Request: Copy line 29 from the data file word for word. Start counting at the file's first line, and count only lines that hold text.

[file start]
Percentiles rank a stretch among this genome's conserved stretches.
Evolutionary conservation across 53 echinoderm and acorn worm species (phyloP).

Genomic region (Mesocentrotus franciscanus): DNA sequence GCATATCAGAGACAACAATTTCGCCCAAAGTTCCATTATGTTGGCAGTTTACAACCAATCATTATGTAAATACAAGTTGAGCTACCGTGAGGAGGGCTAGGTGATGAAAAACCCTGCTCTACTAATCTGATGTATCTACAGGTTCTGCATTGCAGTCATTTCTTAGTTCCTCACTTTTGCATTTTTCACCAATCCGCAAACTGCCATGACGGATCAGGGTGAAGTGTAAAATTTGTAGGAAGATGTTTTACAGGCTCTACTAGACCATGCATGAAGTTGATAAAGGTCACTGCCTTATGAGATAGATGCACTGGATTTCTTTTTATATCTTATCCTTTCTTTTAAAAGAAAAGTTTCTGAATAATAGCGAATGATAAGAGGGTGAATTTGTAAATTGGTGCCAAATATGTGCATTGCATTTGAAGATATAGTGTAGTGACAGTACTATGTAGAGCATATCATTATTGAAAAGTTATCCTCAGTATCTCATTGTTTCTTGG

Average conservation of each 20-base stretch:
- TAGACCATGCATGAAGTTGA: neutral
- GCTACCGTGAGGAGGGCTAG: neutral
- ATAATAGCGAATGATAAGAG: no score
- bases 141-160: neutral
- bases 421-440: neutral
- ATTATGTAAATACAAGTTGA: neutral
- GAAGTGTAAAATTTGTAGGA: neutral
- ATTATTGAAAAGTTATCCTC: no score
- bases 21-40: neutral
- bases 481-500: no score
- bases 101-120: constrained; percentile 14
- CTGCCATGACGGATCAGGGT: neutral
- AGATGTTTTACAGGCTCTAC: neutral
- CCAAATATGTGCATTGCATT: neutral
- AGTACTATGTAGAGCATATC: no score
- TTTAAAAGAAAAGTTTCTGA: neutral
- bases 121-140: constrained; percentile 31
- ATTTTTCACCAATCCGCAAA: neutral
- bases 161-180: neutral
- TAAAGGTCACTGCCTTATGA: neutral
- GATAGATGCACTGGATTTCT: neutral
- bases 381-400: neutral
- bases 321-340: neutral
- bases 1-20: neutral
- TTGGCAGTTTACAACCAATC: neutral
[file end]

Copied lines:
- TTGGCAGTTTACAACCAATC: neutral